The Family Trees

When Dick and Mary Ellen Darling planted some 400 evergreen trees as a windbreak on their property nearly 40 years ago, they never dreamed it would turn into the rewarding business that it is today. At present, thousands of trees cover 15 acres of their scenic, rolling lot near Clifton Springs.

“When the trees started to mature, people would stop and ask if we’d sell them one for a Christmas tree,” recalls Dick Darling. “Then word got out and more people began to stop. Over the years I kept planting more.”

In the beginning, Dick planted all the trees himself using nothing more than a shovel. However, when annual planting grew to approximately 2,000 trees, he had to invest in some power equipment. A tractor with a tree planter is used for larger areas, and a three-wheel auger gets into the tight spots without disturbing remaining specimens.

Starting out with just Douglas Fir, Scotch Pine and Norway Spruce, the Darling’s added some new varieties about 10 years ago. New types include Frazer Fir, Balsam Fir, Grand Fir and Concolor Fir, a specialty hybrid that smells like citrus.

“You have to grow what people want, and these varieties are what they ask for,” says Dick.

More than selling trees
Both Mary Ellen and Dick grew up in farm families, so agriculture is in their blood. Dick has spent his career working in agri-business and currently works part-time for a chemical and seed company. Mary Ellen has been a lifelong educator and is active with Literacy Volunteers. As a result of their combined experience, customers get much more than just a tree. They get an education on how to care for it and make it last.

At the Darling Christmas Tree Farm, business is a real family affair. The kids and even the grandchildren, ages 1 to 5, pitch in. There is always plenty for each family member to do, no matter what their age. Everything has been planned to give customers, who are mostly families with young children, a “traditional family experience,” says Mary Ellen.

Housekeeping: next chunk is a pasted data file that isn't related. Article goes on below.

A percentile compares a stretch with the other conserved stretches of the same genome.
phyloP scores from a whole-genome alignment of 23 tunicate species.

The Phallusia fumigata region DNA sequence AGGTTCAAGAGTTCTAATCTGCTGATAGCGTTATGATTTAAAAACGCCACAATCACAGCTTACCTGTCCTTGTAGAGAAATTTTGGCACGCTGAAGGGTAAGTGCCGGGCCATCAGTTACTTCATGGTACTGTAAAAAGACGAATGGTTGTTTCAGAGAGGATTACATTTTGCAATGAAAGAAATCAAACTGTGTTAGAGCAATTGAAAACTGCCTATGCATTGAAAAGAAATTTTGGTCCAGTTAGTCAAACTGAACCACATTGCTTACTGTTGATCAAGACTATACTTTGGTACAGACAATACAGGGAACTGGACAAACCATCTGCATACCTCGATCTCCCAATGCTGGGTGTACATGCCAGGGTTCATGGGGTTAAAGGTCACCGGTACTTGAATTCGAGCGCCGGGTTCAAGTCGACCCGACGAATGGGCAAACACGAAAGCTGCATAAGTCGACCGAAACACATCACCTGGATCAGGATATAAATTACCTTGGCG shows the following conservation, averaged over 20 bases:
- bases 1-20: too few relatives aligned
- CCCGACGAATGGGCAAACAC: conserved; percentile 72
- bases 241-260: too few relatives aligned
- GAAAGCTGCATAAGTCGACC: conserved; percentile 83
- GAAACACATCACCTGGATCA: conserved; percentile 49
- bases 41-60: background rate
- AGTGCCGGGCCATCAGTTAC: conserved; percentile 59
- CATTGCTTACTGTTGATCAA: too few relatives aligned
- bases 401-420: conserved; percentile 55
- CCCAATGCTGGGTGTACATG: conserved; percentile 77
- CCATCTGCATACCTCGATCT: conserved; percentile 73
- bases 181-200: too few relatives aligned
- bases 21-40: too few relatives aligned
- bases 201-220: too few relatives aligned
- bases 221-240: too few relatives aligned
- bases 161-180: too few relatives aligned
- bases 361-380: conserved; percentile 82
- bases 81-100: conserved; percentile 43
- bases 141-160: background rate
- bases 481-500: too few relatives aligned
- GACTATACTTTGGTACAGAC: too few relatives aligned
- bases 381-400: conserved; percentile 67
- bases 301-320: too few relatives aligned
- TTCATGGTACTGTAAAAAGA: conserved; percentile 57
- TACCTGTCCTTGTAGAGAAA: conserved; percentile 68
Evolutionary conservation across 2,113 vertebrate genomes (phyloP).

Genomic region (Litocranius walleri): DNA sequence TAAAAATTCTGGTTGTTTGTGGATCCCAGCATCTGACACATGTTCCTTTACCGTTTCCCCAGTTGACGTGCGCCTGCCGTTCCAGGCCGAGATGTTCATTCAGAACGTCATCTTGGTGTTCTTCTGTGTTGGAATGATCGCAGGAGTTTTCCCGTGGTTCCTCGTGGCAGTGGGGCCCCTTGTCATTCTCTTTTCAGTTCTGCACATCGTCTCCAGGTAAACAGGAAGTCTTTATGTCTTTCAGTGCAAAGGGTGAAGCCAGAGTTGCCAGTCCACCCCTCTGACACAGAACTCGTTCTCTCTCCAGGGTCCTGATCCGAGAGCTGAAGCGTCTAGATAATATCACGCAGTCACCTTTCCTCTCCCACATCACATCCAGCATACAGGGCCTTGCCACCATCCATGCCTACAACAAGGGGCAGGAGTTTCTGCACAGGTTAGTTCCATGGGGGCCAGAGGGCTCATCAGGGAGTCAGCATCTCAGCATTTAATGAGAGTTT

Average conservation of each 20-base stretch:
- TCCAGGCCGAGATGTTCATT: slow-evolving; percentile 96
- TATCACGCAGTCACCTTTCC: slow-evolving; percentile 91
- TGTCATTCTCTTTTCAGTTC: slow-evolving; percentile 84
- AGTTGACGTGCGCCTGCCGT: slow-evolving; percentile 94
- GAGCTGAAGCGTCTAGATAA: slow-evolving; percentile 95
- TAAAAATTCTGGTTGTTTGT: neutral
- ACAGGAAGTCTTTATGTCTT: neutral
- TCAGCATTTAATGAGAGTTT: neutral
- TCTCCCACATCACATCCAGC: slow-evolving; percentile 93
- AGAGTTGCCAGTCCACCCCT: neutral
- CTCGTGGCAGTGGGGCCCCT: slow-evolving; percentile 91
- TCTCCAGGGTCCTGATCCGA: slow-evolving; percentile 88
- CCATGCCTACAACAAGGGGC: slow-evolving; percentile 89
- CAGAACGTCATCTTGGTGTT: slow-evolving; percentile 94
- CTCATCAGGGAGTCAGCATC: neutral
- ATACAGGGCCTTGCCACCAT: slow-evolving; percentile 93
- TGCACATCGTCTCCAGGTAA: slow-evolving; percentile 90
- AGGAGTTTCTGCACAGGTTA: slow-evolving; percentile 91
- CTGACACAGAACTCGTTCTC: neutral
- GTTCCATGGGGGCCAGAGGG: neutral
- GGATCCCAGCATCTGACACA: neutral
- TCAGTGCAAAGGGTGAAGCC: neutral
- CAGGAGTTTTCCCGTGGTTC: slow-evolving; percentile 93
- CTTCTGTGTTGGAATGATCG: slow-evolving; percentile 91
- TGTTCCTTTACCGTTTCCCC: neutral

In the big, red barn behind the house, Mary Ellen has created a children’s library. There, her grandchildren help little visitors pick out books and stay warm and comfortable while the parents attend to the details of their purchase.

The experience begins the moment a customer arrives at the farm, with a personal greeting from Dick. Some would think it enough “just to sell a tree.” Not here at the Darling farm. After they are greeted, customers are offered hot cider, apples and reindeer food because, “Hey, you never know,” says Dick. Excellent customer service is the number-one goal here. If you’re not comfortable cutting your own, they’ll do it for you. After your tree is cut, it’s run through the baler where a netting material wraps it up for transport. They’ll even help secure it to your vehicle. All that’s left to do is take it home, decorate and enjoy!

Growing the business
If you’re worried about finding just the right tree during the holiday season, you can select your tree ahead of time. Customers can choose and tag a tree anytime after mid-September. The farm officially opens for cutting the weekend after Thanksgiving.

A few years ago the family began making wreaths to offer their customers. “It seemed like a good way to make use of misshapen trees or broken boughs, and it took off!” says Mary Ellen. “We now have two wreath-making machines, so we can produce more this year.”